On February 23, the New York State Department of Health (NYSDH) announced that a tourist from Australia with confirmed measles visited multiple places in Manhattan and Brooklyn from February 16–21. The complete press release from NYSDH includes more detailed information about the locations where exposure to the virus may have taken place. People who visited any of these places during this time period and who lack immunity to measles or are not sure if they have been vaccinated, should contact their healthcare provider if they develop measles symptoms. Symptoms include a fever, rash, cough, conjunctivitis, or runny nose. Symptoms usually appear in 10–12 days after exposure. 

Read the complete announcement: New York State Department of Health Warns of Potential Measles Exposures in NYC, Orange & Putnam Counties.

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Trust for America's Health publishes report on federal public health funding trends, including state-level data

On March 1, Trust for America’s Health (TFAH) published a new analysis, A Funding Crisis for Public Health and Safety: State-by-State and Federal Public Health Funding Facts and Recommendations, that found spending on public health is insufficient. Sections of a related press released are reprinted below.

In Fiscal Year (FY) 2017, the U.S. Centers for Disease Control and Prevention’s (CDC) budget was $7.1504 billion ($21.95 per person). Adjusting for inflation, CDC’s core budget—not including the Prevention and Public Health Fund—has been essentially flat for the last decade.

Because much of CDC’s budget is distributed to states and localities, the impact of budget cuts is experienced directly at the state and local level. Of the roughly 75 percent of CDC funds that go to states and local communities, support ranges from a low of $5.74 per person in Missouri to a high of $114.38 per person in Alaska.

In addition, 12 percent of CDC’s budget consists of the Prevention and Public Health Fund, with about $625 million a year of that directed to state and local efforts. From FY 2013 through FY 2027, the Prevention Fund will receive nearly $12 billion less than the law intended....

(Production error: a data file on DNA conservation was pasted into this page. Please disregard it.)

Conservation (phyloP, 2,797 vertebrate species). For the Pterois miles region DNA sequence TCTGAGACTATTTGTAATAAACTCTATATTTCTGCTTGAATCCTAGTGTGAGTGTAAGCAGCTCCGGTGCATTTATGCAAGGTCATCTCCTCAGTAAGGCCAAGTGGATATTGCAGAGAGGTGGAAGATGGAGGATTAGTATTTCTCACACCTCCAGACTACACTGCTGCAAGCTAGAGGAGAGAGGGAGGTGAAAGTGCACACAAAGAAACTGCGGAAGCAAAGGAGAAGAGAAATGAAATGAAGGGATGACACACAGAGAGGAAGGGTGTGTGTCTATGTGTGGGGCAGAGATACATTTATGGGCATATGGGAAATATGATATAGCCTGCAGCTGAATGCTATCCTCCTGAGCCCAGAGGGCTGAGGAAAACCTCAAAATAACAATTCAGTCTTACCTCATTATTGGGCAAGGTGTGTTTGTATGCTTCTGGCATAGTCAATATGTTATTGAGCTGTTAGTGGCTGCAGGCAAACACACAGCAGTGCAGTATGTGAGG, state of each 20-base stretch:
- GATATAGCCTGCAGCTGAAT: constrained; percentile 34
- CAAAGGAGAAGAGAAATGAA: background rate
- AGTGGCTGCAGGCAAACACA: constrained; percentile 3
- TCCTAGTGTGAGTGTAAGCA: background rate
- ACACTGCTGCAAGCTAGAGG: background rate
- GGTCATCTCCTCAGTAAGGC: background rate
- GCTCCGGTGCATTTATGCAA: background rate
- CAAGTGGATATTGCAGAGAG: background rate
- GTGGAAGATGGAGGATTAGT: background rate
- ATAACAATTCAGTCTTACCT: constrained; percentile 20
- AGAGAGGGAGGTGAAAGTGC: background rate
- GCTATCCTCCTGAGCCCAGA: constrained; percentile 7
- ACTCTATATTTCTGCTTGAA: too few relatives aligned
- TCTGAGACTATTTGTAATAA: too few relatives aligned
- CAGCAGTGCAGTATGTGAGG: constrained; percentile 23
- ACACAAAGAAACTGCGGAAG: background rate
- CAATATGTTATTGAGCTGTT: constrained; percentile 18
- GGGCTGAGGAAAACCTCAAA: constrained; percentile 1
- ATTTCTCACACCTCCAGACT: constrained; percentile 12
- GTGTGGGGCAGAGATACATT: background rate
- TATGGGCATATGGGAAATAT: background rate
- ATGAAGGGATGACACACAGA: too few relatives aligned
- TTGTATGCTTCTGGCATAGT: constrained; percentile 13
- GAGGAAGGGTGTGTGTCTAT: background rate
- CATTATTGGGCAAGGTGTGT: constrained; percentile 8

Spending for public health by states has been declining. Based on a TFAH analysis (adjusted for inflation), 31 states made cuts to their public health budgets from FY 2015–2016 to FY 2016–2017....

Access the complete report: A Funding Crisis for Public Health and Safety: State-by-State and Federal Public Health Funding Facts and Recommendations (PDF format; 28 pages).

Access the TFAH March 1 press release: New Report: Funding for Public Health Has Declined Significantly since the Great Recession.

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IAC Spotlight! Check out the "Ask the Experts" online archive for answers to immunization questions

IAC’s "Ask the Experts" web section is a compilation of common as well as challenging questions and answers (Q&As) about vaccines and their administration. William Atkinson, MD, MPH, IAC's associate director for immunization education, manages this web section, with answers provided by Andrew T. Kroger, MD, MPH; Candice L. Robinson, MD, MPH; Raymond A. Strikas, MD, MPH, FACP, FIDSA; and JoEllen Wolicki, BSN, RN, all from the National Center for Immunization and Respiratory Diseases, CDC.

The "Ask the Experts" index page can be found at Here you will find more than 1,000 Q&As on all vaccines routinely recommended in the United States, as well as information on such topics as administering vaccines, billing and reimbursement, documenting vaccination, precautions and contraindications, scheduling vaccines, storage and handling, travel vaccines, vaccine recommendations, and vaccine safety. 

Explore IAC's "Ask the Experts" Q&As by clicking on the graphic below.

IAC Express publishes five special editions each year of "Ask the Experts" Q&As answered by CDC experts. You can access the four most recent IAC Express "Ask the Experts" sets of Q&As from the main web page of "Ask the Experts," in the far right column.

If this issue of IAC Express was forwarded to you by someone else, consider getting your own free subscription to IAC Express so you don't miss anything, including these special "Ask the Experts" editions. Sign up at

If you have a question about vaccination that is not covered in this web section, feel free to write

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Voices for Vaccines releases a new podcast episode, "Parenthetical Science," about how parents can get tangled up in unnecessary vaccination drama

Voices for Vaccines (VFV) has posted a new entry in its Vax Talk podcast series: Parenthetical Science. In this episode, Karen Ernst, Voices for Vaccines, and Dr. Nathan Boonstra, Blank Children's Hospital, talk to Dr. Chad Hayes and Natalie Newell from the Parenthetical Science Podcast for a rousing discussion about how parenting is harder than it needs to be and how people can fall into the never-ending "woo rabbit hole," as relates to vaccination.

Voices for Vaccines is a national organization of parents and others who are dedicated to raising the level of the voices of immunization supporters. VFV invites everyone who values vaccines to become a member. Please spread the word to your friends and colleagues to join VFV!